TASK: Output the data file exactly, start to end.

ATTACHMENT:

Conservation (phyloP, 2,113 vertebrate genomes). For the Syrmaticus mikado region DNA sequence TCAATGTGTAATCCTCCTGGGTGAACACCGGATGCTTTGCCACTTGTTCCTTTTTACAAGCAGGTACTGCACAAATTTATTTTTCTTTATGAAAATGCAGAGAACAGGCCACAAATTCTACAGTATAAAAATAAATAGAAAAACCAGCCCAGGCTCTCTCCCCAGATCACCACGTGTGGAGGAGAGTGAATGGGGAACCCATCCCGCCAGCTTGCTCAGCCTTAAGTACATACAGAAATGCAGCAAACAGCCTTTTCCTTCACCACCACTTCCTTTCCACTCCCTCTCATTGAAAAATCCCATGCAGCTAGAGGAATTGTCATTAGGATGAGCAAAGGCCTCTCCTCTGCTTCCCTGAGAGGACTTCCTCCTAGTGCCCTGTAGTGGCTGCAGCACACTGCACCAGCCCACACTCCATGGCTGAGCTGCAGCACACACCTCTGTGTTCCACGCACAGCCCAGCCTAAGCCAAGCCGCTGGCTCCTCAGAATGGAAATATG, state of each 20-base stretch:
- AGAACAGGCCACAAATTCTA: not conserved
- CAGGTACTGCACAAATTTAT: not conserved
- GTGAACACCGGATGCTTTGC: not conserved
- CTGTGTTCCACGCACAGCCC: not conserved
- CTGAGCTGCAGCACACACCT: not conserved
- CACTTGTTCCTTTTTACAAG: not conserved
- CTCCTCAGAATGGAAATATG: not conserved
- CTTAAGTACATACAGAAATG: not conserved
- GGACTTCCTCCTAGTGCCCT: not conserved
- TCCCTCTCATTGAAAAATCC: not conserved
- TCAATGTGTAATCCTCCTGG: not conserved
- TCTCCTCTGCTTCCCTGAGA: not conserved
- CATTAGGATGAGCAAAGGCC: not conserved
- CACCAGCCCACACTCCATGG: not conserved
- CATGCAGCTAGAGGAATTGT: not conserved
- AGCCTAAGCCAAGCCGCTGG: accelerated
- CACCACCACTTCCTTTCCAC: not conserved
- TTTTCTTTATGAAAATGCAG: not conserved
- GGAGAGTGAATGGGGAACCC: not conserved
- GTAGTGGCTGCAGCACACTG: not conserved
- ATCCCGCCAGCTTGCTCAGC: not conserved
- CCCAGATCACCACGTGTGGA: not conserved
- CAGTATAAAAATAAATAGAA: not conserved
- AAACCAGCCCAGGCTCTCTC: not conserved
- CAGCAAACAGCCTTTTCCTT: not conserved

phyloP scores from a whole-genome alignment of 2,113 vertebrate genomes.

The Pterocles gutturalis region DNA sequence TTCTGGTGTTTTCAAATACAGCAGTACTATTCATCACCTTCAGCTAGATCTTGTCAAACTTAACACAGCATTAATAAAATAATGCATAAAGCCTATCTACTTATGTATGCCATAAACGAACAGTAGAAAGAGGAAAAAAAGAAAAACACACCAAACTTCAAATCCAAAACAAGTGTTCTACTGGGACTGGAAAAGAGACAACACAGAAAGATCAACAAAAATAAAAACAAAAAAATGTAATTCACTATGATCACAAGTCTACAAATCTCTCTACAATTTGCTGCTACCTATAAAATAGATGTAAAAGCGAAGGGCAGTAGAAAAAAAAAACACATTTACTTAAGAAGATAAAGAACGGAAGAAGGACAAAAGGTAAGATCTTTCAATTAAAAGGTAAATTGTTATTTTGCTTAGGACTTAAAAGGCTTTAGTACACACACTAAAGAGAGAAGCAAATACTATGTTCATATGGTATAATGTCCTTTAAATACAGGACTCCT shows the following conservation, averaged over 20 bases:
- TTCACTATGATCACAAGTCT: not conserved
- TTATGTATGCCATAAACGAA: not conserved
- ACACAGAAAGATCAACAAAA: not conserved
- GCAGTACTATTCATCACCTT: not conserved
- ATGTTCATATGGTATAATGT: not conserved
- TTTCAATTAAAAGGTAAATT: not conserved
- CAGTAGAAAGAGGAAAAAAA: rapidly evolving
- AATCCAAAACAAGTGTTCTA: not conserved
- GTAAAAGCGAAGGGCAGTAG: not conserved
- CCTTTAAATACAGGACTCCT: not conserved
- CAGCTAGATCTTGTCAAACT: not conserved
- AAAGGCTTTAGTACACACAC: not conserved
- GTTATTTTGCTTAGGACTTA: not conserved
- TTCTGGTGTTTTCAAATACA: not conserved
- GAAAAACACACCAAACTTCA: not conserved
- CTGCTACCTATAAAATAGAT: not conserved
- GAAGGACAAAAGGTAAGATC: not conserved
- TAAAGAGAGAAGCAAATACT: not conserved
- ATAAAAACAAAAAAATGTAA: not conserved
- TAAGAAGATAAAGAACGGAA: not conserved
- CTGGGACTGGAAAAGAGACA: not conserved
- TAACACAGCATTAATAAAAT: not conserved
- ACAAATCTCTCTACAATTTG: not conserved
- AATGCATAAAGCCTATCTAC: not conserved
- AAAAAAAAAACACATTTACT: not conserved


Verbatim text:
Conservation (phyloP, 2,113 vertebrate genomes). For the Syrmaticus mikado region DNA sequence TCAATGTGTAATCCTCCTGGGTGAACACCGGATGCTTTGCCACTTGTTCCTTTTTACAAGCAGGTACTGCACAAATTTATTTTTCTTTATGAAAATGCAGAGAACAGGCCACAAATTCTACAGTATAAAAATAAATAGAAAAACCAGCCCAGGCTCTCTCCCCAGATCACCACGTGTGGAGGAGAGTGAATGGGGAACCCATCCCGCCAGCTTGCTCAGCCTTAAGTACATACAGAAATGCAGCAAACAGCCTTTTCCTTCACCACCACTTCCTTTCCACTCCCTCTCATTGAAAAATCCCATGCAGCTAGAGGAATTGTCATTAGGATGAGCAAAGGCCTCTCCTCTGCTTCCCTGAGAGGACTTCCTCCTAGTGCCCTGTAGTGGCTGCAGCACACTGCACCAGCCCACACTCCATGGCTGAGCTGCAGCACACACCTCTGTGTTCCACGCACAGCCCAGCCTAAGCCAAGCCGCTGGCTCCTCAGAATGGAAATATG, state of each 20-base stretch:
- AGAACAGGCCACAAATTCTA: not conserved
- CAGGTACTGCACAAATTTAT: not conserved
- GTGAACACCGGATGCTTTGC: not conserved
- CTGTGTTCCACGCACAGCCC: not conserved
- CTGAGCTGCAGCACACACCT: not conserved
- CACTTGTTCCTTTTTACAAG: not conserved
- CTCCTCAGAATGGAAATATG: not conserved
- CTTAAGTACATACAGAAATG: not conserved
- GGACTTCCTCCTAGTGCCCT: not conserved
- TCCCTCTCATTGAAAAATCC: not conserved
- TCAATGTGTAATCCTCCTGG: not conserved
- TCTCCTCTGCTTCCCTGAGA: not conserved
- CATTAGGATGAGCAAAGGCC: not conserved
- CACCAGCCCACACTCCATGG: not conserved
- CATGCAGCTAGAGGAATTGT: not conserved
- AGCCTAAGCCAAGCCGCTGG: accelerated
- CACCACCACTTCCTTTCCAC: not conserved
- TTTTCTTTATGAAAATGCAG: not conserved
- GGAGAGTGAATGGGGAACCC: not conserved
- GTAGTGGCTGCAGCACACTG: not conserved
- ATCCCGCCAGCTTGCTCAGC: not conserved
- CCCAGATCACCACGTGTGGA: not conserved
- CAGTATAAAAATAAATAGAA: not conserved
- AAACCAGCCCAGGCTCTCTC: not conserved
- CAGCAAACAGCCTTTTCCTT: not conserved

phyloP scores from a whole-genome alignment of 2,113 vertebrate genomes.

The Pterocles gutturalis region DNA sequence TTCTGGTGTTTTCAAATACAGCAGTACTATTCATCACCTTCAGCTAGATCTTGTCAAACTTAACACAGCATTAATAAAATAATGCATAAAGCCTATCTACTTATGTATGCCATAAACGAACAGTAGAAAGAGGAAAAAAAGAAAAACACACCAAACTTCAAATCCAAAACAAGTGTTCTACTGGGACTGGAAAAGAGACAACACAGAAAGATCAACAAAAATAAAAACAAAAAAATGTAATTCACTATGATCACAAGTCTACAAATCTCTCTACAATTTGCTGCTACCTATAAAATAGATGTAAAAGCGAAGGGCAGTAGAAAAAAAAAACACATTTACTTAAGAAGATAAAGAACGGAAGAAGGACAAAAGGTAAGATCTTTCAATTAAAAGGTAAATTGTTATTTTGCTTAGGACTTAAAAGGCTTTAGTACACACACTAAAGAGAGAAGCAAATACTATGTTCATATGGTATAATGTCCTTTAAATACAGGACTCCT shows the following conservation, averaged over 20 bases:
- TTCACTATGATCACAAGTCT: not conserved
- TTATGTATGCCATAAACGAA: not conserved
- ACACAGAAAGATCAACAAAA: not conserved
- GCAGTACTATTCATCACCTT: not conserved
- ATGTTCATATGGTATAATGT: not conserved
- TTTCAATTAAAAGGTAAATT: not conserved
- CAGTAGAAAGAGGAAAAAAA: rapidly evolving
- AATCCAAAACAAGTGTTCTA: not conserved
- GTAAAAGCGAAGGGCAGTAG: not conserved
- CCTTTAAATACAGGACTCCT: not conserved
- CAGCTAGATCTTGTCAAACT: not conserved
- AAAGGCTTTAGTACACACAC: not conserved
- GTTATTTTGCTTAGGACTTA: not conserved
- TTCTGGTGTTTTCAAATACA: not conserved
- GAAAAACACACCAAACTTCA: not conserved
- CTGCTACCTATAAAATAGAT: not conserved
- GAAGGACAAAAGGTAAGATC: not conserved
- TAAAGAGAGAAGCAAATACT: not conserved
- ATAAAAACAAAAAAATGTAA: not conserved
- TAAGAAGATAAAGAACGGAA: not conserved
- CTGGGACTGGAAAAGAGACA: not conserved
- TAACACAGCATTAATAAAAT: not conserved
- ACAAATCTCTCTACAATTTG: not conserved
- AATGCATAAAGCCTATCTAC: not conserved
- AAAAAAAAAACACATTTACT: not conserved